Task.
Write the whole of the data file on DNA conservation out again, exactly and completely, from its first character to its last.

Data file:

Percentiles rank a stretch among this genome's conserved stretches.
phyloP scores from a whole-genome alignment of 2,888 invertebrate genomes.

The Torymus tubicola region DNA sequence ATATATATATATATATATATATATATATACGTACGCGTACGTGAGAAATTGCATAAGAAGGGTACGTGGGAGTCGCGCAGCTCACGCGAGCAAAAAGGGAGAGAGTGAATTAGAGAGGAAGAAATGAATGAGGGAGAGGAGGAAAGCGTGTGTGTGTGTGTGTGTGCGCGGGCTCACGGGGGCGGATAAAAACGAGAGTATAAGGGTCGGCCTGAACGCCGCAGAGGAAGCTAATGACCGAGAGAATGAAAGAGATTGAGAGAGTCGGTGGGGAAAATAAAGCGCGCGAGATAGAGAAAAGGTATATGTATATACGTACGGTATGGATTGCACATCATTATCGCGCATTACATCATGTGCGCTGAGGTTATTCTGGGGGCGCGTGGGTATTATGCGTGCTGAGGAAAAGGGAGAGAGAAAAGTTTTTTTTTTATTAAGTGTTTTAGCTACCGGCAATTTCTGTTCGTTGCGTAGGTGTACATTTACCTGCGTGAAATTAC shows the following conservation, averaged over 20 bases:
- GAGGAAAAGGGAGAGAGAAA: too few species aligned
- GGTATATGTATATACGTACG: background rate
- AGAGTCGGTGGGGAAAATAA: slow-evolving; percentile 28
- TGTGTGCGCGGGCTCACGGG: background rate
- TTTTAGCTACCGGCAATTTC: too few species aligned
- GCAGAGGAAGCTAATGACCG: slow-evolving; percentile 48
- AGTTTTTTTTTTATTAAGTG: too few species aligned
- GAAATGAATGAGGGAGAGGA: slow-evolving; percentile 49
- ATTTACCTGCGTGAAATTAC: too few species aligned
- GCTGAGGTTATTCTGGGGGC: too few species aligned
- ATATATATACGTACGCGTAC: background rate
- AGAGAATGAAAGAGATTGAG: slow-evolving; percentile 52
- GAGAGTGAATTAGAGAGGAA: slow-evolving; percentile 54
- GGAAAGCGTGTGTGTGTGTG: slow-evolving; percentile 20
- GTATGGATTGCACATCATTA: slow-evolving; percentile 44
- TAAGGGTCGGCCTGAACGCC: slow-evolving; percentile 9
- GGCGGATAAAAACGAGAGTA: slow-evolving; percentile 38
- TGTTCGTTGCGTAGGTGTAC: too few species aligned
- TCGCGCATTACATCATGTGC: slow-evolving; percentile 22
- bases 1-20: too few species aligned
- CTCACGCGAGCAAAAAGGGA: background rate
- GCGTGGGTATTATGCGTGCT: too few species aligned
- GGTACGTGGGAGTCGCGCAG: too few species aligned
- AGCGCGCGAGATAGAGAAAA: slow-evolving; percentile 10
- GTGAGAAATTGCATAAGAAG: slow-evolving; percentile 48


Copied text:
Percentiles rank a stretch among this genome's conserved stretches.
phyloP scores from a whole-genome alignment of 2,888 invertebrate genomes.

The Torymus tubicola region DNA sequence ATATATATATATATATATATATATATATACGTACGCGTACGTGAGAAATTGCATAAGAAGGGTACGTGGGAGTCGCGCAGCTCACGCGAGCAAAAAGGGAGAGAGTGAATTAGAGAGGAAGAAATGAATGAGGGAGAGGAGGAAAGCGTGTGTGTGTGTGTGTGTGCGCGGGCTCACGGGGGCGGATAAAAACGAGAGTATAAGGGTCGGCCTGAACGCCGCAGAGGAAGCTAATGACCGAGAGAATGAAAGAGATTGAGAGAGTCGGTGGGGAAAATAAAGCGCGCGAGATAGAGAAAAGGTATATGTATATACGTACGGTATGGATTGCACATCATTATCGCGCATTACATCATGTGCGCTGAGGTTATTCTGGGGGCGCGTGGGTATTATGCGTGCTGAGGAAAAGGGAGAGAGAAAAGTTTTTTTTTTATTAAGTGTTTTAGCTACCGGCAATTTCTGTTCGTTGCGTAGGTGTACATTTACCTGCGTGAAATTAC shows the following conservation, averaged over 20 bases:
- GAGGAAAAGGGAGAGAGAAA: too few species aligned
- GGTATATGTATATACGTACG: background rate
- AGAGTCGGTGGGGAAAATAA: slow-evolving; percentile 28
- TGTGTGCGCGGGCTCACGGG: background rate
- TTTTAGCTACCGGCAATTTC: too few species aligned
- GCAGAGGAAGCTAATGACCG: slow-evolving; percentile 48
- AGTTTTTTTTTTATTAAGTG: too few species aligned
- GAAATGAATGAGGGAGAGGA: slow-evolving; percentile 49
- ATTTACCTGCGTGAAATTAC: too few species aligned
- GCTGAGGTTATTCTGGGGGC: too few species aligned
- ATATATATACGTACGCGTAC: background rate
- AGAGAATGAAAGAGATTGAG: slow-evolving; percentile 52
- GAGAGTGAATTAGAGAGGAA: slow-evolving; percentile 54
- GGAAAGCGTGTGTGTGTGTG: slow-evolving; percentile 20
- GTATGGATTGCACATCATTA: slow-evolving; percentile 44
- TAAGGGTCGGCCTGAACGCC: slow-evolving; percentile 9
- GGCGGATAAAAACGAGAGTA: slow-evolving; percentile 38
- TGTTCGTTGCGTAGGTGTAC: too few species aligned
- TCGCGCATTACATCATGTGC: slow-evolving; percentile 22
- bases 1-20: too few species aligned
- CTCACGCGAGCAAAAAGGGA: background rate
- GCGTGGGTATTATGCGTGCT: too few species aligned
- GGTACGTGGGAGTCGCGCAG: too few species aligned
- AGCGCGCGAGATAGAGAAAA: slow-evolving; percentile 10
- GTGAGAAATTGCATAAGAAG: slow-evolving; percentile 48